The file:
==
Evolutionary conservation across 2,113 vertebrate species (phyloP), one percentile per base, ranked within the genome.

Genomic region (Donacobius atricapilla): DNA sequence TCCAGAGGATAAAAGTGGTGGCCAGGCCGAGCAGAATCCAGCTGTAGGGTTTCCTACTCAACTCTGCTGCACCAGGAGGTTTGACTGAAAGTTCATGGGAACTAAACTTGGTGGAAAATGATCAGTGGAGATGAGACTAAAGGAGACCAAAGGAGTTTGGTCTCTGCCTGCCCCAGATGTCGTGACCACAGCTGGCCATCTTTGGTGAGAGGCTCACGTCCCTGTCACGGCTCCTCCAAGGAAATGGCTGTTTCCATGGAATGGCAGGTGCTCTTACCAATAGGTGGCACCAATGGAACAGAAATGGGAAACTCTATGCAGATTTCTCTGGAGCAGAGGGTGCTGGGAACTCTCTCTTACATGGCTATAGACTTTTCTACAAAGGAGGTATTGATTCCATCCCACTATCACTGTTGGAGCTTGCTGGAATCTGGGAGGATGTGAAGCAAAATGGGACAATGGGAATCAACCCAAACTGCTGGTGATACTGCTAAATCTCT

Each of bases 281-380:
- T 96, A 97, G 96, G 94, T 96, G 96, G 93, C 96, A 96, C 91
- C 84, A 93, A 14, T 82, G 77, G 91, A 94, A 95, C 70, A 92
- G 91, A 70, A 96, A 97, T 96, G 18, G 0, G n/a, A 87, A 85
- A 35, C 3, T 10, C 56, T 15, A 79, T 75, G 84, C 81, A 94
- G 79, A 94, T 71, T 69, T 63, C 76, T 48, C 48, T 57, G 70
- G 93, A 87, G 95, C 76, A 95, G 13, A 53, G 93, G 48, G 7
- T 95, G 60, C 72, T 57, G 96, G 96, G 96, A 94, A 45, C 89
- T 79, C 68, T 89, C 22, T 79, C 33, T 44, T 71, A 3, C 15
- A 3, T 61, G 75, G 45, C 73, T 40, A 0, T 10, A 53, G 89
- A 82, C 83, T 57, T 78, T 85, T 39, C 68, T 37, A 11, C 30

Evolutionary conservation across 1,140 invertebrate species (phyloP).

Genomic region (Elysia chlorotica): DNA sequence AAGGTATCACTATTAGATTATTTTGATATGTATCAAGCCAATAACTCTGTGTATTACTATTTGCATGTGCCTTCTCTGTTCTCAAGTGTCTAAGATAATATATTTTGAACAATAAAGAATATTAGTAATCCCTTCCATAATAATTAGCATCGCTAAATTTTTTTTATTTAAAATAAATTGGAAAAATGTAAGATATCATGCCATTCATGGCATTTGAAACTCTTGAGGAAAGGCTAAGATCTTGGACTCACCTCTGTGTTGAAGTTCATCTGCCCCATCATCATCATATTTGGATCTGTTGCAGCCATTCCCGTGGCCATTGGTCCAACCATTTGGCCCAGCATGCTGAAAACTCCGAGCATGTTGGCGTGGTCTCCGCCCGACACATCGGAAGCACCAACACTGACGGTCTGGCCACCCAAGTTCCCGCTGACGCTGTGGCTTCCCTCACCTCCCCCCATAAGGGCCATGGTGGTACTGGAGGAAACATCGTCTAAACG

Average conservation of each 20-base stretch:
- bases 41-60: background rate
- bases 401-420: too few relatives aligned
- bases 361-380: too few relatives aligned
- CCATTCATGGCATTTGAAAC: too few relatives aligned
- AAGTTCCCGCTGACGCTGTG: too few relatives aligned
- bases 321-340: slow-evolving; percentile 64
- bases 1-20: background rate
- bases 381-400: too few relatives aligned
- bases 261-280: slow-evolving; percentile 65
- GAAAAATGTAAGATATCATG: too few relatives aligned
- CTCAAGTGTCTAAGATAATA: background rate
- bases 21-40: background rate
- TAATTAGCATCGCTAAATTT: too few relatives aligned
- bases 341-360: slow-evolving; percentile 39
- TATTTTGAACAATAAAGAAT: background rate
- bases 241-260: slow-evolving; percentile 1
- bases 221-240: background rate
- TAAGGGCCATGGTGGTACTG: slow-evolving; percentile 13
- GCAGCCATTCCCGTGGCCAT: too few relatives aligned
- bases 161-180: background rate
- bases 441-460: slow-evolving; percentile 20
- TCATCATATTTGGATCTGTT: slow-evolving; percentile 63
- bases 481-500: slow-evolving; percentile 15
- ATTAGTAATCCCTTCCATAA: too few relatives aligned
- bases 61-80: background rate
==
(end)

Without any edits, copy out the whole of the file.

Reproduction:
Evolutionary conservation across 2,113 vertebrate species (phyloP), one percentile per base, ranked within the genome.

Genomic region (Donacobius atricapilla): DNA sequence TCCAGAGGATAAAAGTGGTGGCCAGGCCGAGCAGAATCCAGCTGTAGGGTTTCCTACTCAACTCTGCTGCACCAGGAGGTTTGACTGAAAGTTCATGGGAACTAAACTTGGTGGAAAATGATCAGTGGAGATGAGACTAAAGGAGACCAAAGGAGTTTGGTCTCTGCCTGCCCCAGATGTCGTGACCACAGCTGGCCATCTTTGGTGAGAGGCTCACGTCCCTGTCACGGCTCCTCCAAGGAAATGGCTGTTTCCATGGAATGGCAGGTGCTCTTACCAATAGGTGGCACCAATGGAACAGAAATGGGAAACTCTATGCAGATTTCTCTGGAGCAGAGGGTGCTGGGAACTCTCTCTTACATGGCTATAGACTTTTCTACAAAGGAGGTATTGATTCCATCCCACTATCACTGTTGGAGCTTGCTGGAATCTGGGAGGATGTGAAGCAAAATGGGACAATGGGAATCAACCCAAACTGCTGGTGATACTGCTAAATCTCT

Each of bases 281-380:
- T 96, A 97, G 96, G 94, T 96, G 96, G 93, C 96, A 96, C 91
- C 84, A 93, A 14, T 82, G 77, G 91, A 94, A 95, C 70, A 92
- G 91, A 70, A 96, A 97, T 96, G 18, G 0, G n/a, A 87, A 85
- A 35, C 3, T 10, C 56, T 15, A 79, T 75, G 84, C 81, A 94
- G 79, A 94, T 71, T 69, T 63, C 76, T 48, C 48, T 57, G 70
- G 93, A 87, G 95, C 76, A 95, G 13, A 53, G 93, G 48, G 7
- T 95, G 60, C 72, T 57, G 96, G 96, G 96, A 94, A 45, C 89
- T 79, C 68, T 89, C 22, T 79, C 33, T 44, T 71, A 3, C 15
- A 3, T 61, G 75, G 45, C 73, T 40, A 0, T 10, A 53, G 89
- A 82, C 83, T 57, T 78, T 85, T 39, C 68, T 37, A 11, C 30

Evolutionary conservation across 1,140 invertebrate species (phyloP).

Genomic region (Elysia chlorotica): DNA sequence AAGGTATCACTATTAGATTATTTTGATATGTATCAAGCCAATAACTCTGTGTATTACTATTTGCATGTGCCTTCTCTGTTCTCAAGTGTCTAAGATAATATATTTTGAACAATAAAGAATATTAGTAATCCCTTCCATAATAATTAGCATCGCTAAATTTTTTTTATTTAAAATAAATTGGAAAAATGTAAGATATCATGCCATTCATGGCATTTGAAACTCTTGAGGAAAGGCTAAGATCTTGGACTCACCTCTGTGTTGAAGTTCATCTGCCCCATCATCATCATATTTGGATCTGTTGCAGCCATTCCCGTGGCCATTGGTCCAACCATTTGGCCCAGCATGCTGAAAACTCCGAGCATGTTGGCGTGGTCTCCGCCCGACACATCGGAAGCACCAACACTGACGGTCTGGCCACCCAAGTTCCCGCTGACGCTGTGGCTTCCCTCACCTCCCCCCATAAGGGCCATGGTGGTACTGGAGGAAACATCGTCTAAACG

Average conservation of each 20-base stretch:
- bases 41-60: background rate
- bases 401-420: too few relatives aligned
- bases 361-380: too few relatives aligned
- CCATTCATGGCATTTGAAAC: too few relatives aligned
- AAGTTCCCGCTGACGCTGTG: too few relatives aligned
- bases 321-340: slow-evolving; percentile 64
- bases 1-20: background rate
- bases 381-400: too few relatives aligned
- bases 261-280: slow-evolving; percentile 65
- GAAAAATGTAAGATATCATG: too few relatives aligned
- CTCAAGTGTCTAAGATAATA: background rate
- bases 21-40: background rate
- TAATTAGCATCGCTAAATTT: too few relatives aligned
- bases 341-360: slow-evolving; percentile 39
- TATTTTGAACAATAAAGAAT: background rate
- bases 241-260: slow-evolving; percentile 1
- bases 221-240: background rate
- TAAGGGCCATGGTGGTACTG: slow-evolving; percentile 13
- GCAGCCATTCCCGTGGCCAT: too few relatives aligned
- bases 161-180: background rate
- bases 441-460: slow-evolving; percentile 20
- TCATCATATTTGGATCTGTT: slow-evolving; percentile 63
- bases 481-500: slow-evolving; percentile 15
- ATTAGTAATCCCTTCCATAA: too few relatives aligned
- bases 61-80: background rate